Author Topic: Robola, the next big thing?  (Read 4074 times)

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Offline Maik

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Robola, the next big thing?
« on: Thursday, 02 January, 2020 @ 08:26:53 »
What will be the next big thing in Greek wine after Santorini?

Over the last decade, Assyrtiko from Santorini has gained great acclaim in the world of wine, and this has contributed significantly to the fame Greece has acquired as an emerging wine country... Nevertheless, Greece also has a plethora of other native varieties—over 200 according to the Greek database—which grow on spectacular terroirs, and this cannot but prompt the question of what could be next for the country’s wine industry.

The next big thing in Greek wine needs to go beyond limited production and scarcity to cover more markets with continuity in supply. Otherwise, the risk of losing the message is high.

Manolis Giamniadakis, one of Greece’s wine business experts, says that with Santorini at its limits, the next bet will be to bring the success of other regions and varieties to the fore. He sees Crete and Cephalonia as obvious candidates.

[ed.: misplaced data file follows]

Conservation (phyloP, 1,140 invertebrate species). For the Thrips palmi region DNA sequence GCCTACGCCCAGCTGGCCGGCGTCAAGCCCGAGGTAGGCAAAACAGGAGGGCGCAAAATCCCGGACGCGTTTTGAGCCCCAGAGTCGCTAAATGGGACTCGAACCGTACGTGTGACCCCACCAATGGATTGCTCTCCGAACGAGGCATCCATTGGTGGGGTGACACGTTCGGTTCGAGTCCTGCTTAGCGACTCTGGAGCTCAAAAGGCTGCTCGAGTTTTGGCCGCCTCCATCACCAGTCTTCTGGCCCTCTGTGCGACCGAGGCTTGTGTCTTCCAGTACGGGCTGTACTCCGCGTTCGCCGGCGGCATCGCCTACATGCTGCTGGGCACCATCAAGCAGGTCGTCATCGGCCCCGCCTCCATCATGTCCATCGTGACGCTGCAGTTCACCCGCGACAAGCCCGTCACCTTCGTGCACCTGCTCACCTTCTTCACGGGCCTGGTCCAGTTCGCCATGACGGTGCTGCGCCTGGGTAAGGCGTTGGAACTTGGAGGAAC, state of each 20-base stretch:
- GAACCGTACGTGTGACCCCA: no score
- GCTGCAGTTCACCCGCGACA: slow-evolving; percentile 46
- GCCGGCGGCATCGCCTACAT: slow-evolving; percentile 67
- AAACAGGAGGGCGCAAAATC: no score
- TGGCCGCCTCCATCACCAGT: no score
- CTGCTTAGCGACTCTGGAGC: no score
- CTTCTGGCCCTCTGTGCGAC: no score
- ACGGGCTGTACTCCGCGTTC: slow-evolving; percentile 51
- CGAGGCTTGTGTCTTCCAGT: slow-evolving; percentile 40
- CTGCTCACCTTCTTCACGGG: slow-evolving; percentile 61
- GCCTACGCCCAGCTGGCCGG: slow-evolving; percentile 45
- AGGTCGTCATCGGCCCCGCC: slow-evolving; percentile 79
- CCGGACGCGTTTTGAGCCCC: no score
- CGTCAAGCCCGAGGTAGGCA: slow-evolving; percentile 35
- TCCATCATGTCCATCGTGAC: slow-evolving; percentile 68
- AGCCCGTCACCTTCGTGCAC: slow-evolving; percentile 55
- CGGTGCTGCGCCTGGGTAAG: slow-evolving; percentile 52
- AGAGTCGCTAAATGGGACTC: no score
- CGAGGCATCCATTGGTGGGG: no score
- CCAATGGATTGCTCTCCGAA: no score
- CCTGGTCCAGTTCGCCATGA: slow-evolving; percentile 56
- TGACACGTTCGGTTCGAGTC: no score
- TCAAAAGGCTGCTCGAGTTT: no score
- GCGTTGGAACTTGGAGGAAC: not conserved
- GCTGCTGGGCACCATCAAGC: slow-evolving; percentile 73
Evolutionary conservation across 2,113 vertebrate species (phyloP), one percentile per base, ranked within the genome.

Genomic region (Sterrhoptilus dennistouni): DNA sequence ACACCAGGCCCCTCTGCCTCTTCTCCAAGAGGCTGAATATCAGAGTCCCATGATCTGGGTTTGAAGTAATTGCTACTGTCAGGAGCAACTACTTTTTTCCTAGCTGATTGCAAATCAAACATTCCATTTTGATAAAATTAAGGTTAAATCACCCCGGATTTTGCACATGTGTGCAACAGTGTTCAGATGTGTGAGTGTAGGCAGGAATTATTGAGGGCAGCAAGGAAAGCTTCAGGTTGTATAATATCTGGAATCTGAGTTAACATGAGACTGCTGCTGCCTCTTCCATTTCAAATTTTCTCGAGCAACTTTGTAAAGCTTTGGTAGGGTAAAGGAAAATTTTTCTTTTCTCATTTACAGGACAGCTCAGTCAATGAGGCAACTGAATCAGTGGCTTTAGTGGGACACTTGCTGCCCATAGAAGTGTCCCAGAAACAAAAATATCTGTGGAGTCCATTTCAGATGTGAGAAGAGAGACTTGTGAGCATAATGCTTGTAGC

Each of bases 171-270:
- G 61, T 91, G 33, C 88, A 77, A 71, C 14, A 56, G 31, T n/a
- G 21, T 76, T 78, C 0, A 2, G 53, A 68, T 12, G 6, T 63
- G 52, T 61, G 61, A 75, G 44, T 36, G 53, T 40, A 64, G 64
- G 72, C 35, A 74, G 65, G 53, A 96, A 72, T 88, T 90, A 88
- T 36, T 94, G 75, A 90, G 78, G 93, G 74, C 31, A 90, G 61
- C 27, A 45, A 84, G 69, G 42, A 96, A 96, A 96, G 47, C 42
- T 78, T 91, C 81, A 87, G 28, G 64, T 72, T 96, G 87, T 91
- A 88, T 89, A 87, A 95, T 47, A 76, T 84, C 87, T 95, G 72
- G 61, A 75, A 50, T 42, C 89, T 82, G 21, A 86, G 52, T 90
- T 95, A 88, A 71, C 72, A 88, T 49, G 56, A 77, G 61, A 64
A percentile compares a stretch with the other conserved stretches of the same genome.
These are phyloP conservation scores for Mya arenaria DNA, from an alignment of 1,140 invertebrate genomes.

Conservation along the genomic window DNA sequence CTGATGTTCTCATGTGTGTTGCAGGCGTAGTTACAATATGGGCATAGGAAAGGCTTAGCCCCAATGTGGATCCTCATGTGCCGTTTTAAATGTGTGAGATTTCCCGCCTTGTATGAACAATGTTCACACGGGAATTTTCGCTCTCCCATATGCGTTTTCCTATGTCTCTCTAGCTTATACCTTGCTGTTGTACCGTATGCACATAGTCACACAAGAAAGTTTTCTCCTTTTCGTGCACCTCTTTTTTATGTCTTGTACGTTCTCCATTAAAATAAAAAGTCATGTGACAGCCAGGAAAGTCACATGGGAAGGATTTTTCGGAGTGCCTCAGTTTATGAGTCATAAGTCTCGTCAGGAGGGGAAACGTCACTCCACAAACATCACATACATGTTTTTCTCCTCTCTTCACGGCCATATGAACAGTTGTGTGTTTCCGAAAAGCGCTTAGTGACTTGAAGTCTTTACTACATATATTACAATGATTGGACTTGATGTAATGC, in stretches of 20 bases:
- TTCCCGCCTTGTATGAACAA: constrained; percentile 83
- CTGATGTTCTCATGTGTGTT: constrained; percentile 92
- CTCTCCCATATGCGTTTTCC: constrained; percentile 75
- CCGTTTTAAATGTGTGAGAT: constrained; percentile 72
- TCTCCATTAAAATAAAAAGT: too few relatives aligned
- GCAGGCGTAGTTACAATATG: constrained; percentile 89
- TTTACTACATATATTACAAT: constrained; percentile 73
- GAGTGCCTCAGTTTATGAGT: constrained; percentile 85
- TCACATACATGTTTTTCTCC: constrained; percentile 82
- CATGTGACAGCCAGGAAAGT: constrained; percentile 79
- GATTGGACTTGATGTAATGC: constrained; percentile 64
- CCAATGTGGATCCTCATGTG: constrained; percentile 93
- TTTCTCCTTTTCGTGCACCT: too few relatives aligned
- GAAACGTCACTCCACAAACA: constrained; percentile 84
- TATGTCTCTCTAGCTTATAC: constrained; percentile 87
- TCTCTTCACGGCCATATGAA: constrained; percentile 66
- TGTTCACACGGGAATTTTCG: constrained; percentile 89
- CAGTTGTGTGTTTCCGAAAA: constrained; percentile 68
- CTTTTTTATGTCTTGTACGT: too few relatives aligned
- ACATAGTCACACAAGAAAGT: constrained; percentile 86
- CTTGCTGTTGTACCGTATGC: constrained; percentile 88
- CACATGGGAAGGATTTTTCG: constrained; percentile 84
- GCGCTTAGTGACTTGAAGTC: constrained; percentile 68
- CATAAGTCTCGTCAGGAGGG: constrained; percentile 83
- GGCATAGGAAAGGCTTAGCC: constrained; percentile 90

Without a powerful story like that of Santorini, it seems unlikely that a single place or variety will be able to come forward as the next big thing. The Greek islands, however, collectively offer multiple regions and grapes. And what is the one thing that 35 million tourists bring back home after their holiday? The best memories from the islands they have visited. Why not also take a bottle of a distinctive wine?

Cephalonia has a similar story, but with more focus on premium and terroir-driven wines from producers such as Gentilini, Petrakopoulos, and Sclavos. Located in the Ionian Sea, it is the sixth largest Greek island.

The white Robola shows great promise. It is planted in vineyards that rise to 850 meters, mainly in the central and southern parts of the island. In the regions with an abundance of limestone soils, the wines tend to be more elegant and mineral-driven – these the Italians would call vino di sasso (wine of the stone). In the Paliki region, more clay-based soil yields fatter whites as well as structured reds from Mavrodaphne, a variety that has been rediscovered for the production of dry reds.

Offline TonyKath

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Re: Robola, the next big thing?
« Reply #1 on: Thursday, 02 January, 2020 @ 12:21:22 »
Well, I've been doing my best for years!



Offline Bryan-in-Kilkis

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Re: Robola, the next big thing?
« Reply #2 on: Thursday, 02 January, 2020 @ 16:10:26 »
The wines of the Goumenissa region (about 30km west of Kilkis) would also be a great candidate.  Aidarini's output is especially well-regarded in this area.